Meditations

Please Do Not Smoke Next to the H-bomb

by Alex Wellerstein, published July 9th, 2012

Some sage advice, plucked from the archive, to brighten your Monday morning.

I was poking around DOE's OpenNet site last week, as I am wont to do, and I stumbled across a fair number of documents from 1959 labeled as a "Special Weapons Retrofit Orders."

These are basically instructions on how to make some sort of mechanical changes. So on this one, for example, the part that needs alteration is a caster — that is, a wheel:

Pretty run of the mill... until you see that the caster is mounted to a 10 megaton H-bomb. (That's what the "special" is meant to tell you.)

...all of which makes it a bit more surreal. (That's a Mark 21/Mark 36 casing there, for those who are keeping track at home.) I can see the importance of fixing these things — imagine if you were the one stuck with the H-bomb that had a squeaky wheel, or one that was always pulling to the right. That kind of thing gets sooo annoying.

But also, check out the "safety precautions":

Be sure that no open flame, lighted cigarette, or other spark potential is present when the bomb is uncovered and opened or when cleaning and/or stenciling operations are being performed.

Don't smoke near the H-bomb, please... it's bad for your health. Also, always remember to wear rubber gloves.

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4 Responses to “Please Do Not Smoke Next to the H-bomb”

  1. Mike Lehman says:

    Zero defects. The two-man rule. Extensive documentation and training, supplemented by work orders to update the casters on those pesky, swervy H-bombs we’re keeping out in the igloos.

    All meant to inspire confidence that things will go boom when the president says so and not a second sooner.. The thing is, if you can’t get the caster wheel right, what about other yet to be discovered flaws and deficiencies. Of course, as far as the public was concerned, those things were safe, except for a few plane crashes, because it was all secret back then.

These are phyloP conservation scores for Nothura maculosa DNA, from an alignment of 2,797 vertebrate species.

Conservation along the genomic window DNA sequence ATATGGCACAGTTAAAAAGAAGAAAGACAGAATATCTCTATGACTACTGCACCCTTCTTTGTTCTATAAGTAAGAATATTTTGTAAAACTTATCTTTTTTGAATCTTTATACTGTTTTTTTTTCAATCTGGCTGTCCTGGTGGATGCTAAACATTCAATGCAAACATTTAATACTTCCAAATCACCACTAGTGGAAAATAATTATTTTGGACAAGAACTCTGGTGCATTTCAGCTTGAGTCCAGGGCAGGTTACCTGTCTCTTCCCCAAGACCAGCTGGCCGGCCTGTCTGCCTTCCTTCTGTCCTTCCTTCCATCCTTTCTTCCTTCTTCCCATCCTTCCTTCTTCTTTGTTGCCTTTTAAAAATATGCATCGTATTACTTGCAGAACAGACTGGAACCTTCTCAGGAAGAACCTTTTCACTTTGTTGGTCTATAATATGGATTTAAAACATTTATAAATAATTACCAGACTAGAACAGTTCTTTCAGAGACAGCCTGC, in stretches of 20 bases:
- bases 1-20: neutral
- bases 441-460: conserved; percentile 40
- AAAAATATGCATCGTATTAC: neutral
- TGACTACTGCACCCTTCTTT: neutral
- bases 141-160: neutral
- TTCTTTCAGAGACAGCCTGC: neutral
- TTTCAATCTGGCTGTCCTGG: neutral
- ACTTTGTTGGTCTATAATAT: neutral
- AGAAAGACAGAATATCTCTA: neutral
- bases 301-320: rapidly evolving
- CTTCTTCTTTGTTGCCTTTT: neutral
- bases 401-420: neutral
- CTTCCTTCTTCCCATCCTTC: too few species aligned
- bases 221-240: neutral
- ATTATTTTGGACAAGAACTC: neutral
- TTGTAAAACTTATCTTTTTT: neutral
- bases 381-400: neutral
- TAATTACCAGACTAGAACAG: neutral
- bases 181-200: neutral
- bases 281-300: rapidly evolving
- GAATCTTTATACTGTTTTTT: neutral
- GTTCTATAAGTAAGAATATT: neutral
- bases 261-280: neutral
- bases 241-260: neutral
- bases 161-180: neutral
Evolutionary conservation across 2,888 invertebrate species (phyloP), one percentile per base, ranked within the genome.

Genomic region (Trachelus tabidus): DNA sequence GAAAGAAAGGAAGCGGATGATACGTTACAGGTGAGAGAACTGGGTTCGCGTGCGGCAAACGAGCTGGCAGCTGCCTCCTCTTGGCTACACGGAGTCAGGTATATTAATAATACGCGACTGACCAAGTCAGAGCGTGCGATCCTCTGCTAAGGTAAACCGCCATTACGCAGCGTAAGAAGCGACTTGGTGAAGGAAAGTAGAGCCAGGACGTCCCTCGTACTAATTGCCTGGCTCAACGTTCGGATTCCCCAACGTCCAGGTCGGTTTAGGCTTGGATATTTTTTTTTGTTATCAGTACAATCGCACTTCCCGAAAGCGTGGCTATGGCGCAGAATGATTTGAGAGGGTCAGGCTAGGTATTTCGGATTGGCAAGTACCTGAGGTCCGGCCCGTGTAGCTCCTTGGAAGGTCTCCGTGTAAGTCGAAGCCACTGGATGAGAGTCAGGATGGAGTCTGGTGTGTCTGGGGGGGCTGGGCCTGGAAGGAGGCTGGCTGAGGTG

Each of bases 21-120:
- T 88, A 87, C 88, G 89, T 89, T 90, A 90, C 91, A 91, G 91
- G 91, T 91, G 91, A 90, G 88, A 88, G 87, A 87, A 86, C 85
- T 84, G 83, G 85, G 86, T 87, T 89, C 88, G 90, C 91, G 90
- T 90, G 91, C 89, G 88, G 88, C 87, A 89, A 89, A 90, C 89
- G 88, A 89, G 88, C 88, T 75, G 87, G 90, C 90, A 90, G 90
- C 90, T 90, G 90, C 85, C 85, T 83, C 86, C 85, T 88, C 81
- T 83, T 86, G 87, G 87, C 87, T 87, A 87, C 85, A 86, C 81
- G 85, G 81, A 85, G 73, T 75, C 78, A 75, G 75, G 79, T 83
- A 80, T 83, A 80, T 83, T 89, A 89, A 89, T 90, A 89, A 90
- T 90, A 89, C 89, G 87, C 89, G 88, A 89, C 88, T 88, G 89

Somehow, as a guy who sometimes works on stuff, not getting that caster right the first time around is not going to inspire confidence in me about more sophisticated aspects of bomb design.

    As for smoking and the bomb, those thing can kill you. Realistically, considering the number of Americans who smoked during that era and the relatively few restrictions on where they could do it, it made a lot of sense to say No Smoking with the bomb. Tobacco smoke is hard on electronic circuits, so cautions against smoking involved performance issues as much as concern about employee health. Otherwise, technicians would’ve been clamoring for bombs with built-in ashtrays so they could get their work done more efficiently.

    Yes, the perceptions of risk have certainly shifted since then.

  2. […] the nuclear projectile onto the front. (Please don’t drop the nuke. And I think it may be redundant at this point to note that you are instructed not to smoke around the nuke. If you need assistance, please call […]

  3. gerard says:

    this blog is fantastic. thanks very much for the lively commentary and the quirky historical stories. I’m thoroughly enjoying them all

    Dr Gerard Hammond
    Garvan instiutue medical research,
    Sydney

    An ex-theoretical physcial chemist